01 November 2018

The Tedious Customer Service Circus

😏 possibly world’s first customer service complaint, at nearly 4,000 years old 😉
Complaint about delivery of the wrong grade of copper.
About 1750 BC (Old Babylonian period) from Ur
I have never had a year so abundantly full of all types of commercial screw-ups - ever - from businesses of all types, including utilities and financial institutions.   I do not know whose reality it is, but I know it is not mine.  I can not believe it is this screwed up for everyone!  Perhaps it is not.   It would not be the first time my name has been on unwarranted harassing sh_t-lists.   Gotta rant about the tedious circus that corporate customer service (CS) has become.

Every time I am out and about to do errands, back at home the sales slip of at least one of the stores shows that I was cheated, even after trying to diligently keep track of the check-out process.  Of course that means returning to the store after having called CS.  Given all the extra time and effort required of being on the road, again, to resolve the problem, it is tempting to wonder if the underlying motive for cheating is ownership of stock in gas, oil, and vehicle maintenance businesses - by employees and/or corporate.  Of course the real question is whether or not the cheating is due to incompetence or intention.  When it happens frequently, there is no way to avoid asking that question. 

On-the-ground local issues are somewhat easier to deal with though no less time consuming and irritating than are the more virtualized type of problems which require phone calls to CS - often about billing and service problems.  First, it seems evident that  knowledgeable IT people are not being hired to do needed IT work for either websites or the robo auto-answering systems.  Why is that?  Additionally, farming out off-shore customer service continues to be a problem which seems to be back, worse than before, after having minimized for a time.   And why is that?

In this unacceptable reality, the automated robo recording/artificial intelligence answering of phones  at corporate entities, is back to the tedious playing-with-a-new-tech-toy stage. The answering system  is actually intended to discourage phone calls and, instead, strongly suggests the use of the website is preferable -  never to be forgotten, of course, because of the repetitive reminders while on-hold.  But sometimes, probably more frequently than we are told, the reason for calling is because of website screw-ups. Websites are also back to the dumbed-down, tedious, playing-with-a-new-tech-toy stage. The screw-ups which develop are too often  associated with glitches on a buggy website because website interfaces and appearances have been changed.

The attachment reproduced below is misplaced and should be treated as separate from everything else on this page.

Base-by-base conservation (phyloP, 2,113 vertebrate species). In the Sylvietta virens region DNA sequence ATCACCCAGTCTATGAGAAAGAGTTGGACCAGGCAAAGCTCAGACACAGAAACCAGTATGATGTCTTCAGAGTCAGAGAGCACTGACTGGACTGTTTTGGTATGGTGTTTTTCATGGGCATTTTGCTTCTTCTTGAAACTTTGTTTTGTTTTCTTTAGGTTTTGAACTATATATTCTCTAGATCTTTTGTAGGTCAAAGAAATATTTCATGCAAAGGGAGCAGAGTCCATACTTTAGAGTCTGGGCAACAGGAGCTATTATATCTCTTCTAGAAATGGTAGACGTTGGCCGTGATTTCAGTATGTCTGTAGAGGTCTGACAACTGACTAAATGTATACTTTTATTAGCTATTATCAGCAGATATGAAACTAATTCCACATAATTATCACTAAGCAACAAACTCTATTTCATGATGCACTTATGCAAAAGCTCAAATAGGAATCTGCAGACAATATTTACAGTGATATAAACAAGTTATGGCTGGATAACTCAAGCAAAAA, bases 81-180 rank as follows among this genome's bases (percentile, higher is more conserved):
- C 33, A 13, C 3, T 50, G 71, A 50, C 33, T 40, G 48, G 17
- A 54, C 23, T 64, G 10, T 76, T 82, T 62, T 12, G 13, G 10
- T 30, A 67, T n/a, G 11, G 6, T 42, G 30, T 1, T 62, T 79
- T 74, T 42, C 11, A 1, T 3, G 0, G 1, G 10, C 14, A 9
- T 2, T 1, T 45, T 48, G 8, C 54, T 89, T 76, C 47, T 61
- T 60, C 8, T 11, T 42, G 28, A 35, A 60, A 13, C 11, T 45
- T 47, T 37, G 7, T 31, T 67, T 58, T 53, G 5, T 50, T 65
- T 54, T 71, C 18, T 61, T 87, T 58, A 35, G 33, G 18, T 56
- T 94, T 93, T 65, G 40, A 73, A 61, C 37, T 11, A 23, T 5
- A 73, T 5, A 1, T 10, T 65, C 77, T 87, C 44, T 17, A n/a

Frequently changing websites, in an effort to make them spell-bindingly attractive and interesting, does not increase customer usage or satisfaction.  Neither do the requests for feedback about the website - as if we have nothing better to do with our time than to provide valuable information which could improve the functionality of corporate websites on our dime! And, really, for all we know website changes are based on bogus feedback from pranksters, or more sinisterly from corporate rivals.  While websites sprung up for user convenience in the early days of browsers, they eventually morphed into being all about using the user as much as possible - the same as all other corporate advertising platforms. 

Whatever the reason they occur, website changes are not necessarily improvements.  Instead, unneeded changes require extra time from users to fool around navigating through the new  layout and interface of a website which has been conveniently utilitarian, prior to it being changed into little more than click-bait.  Like most click-bait it is designed to keep a customer on the website and exposed, even if subliminally, to a myriad of advertisments instead of being able to use the website as it has been offered - supposedly for the convenience of the customer! This type of problem, which creates additional problems, fits into the category: "if it ain't broke don't fix it!"  In other words when a website is functional and all the glitchy bugs have been worked out of it, corporate, then leave it alone! 

Even my long-term credit union which has been totally dependable and responsible, for decades, has started repetitively making errors which coincided with a new website look and interface. The most recent was an employee error which resulted in  the configured bill pay feature of my account being deleted thus requiring me to setup and configure the bill pay account, again, but in a new dumbed-down interface which limits some of the previous interactive features!  That buggy interface, of course, resulted in creating several errors, for who knows how many members, given that it was still paying bills from the deleted portion of bill pay when it should not have been, but also from the newly configured bill pay.  That, in turn required phone calls to correct, on several occasions, including dealing with charges for errors not mine, at places where bill pay sends my payments!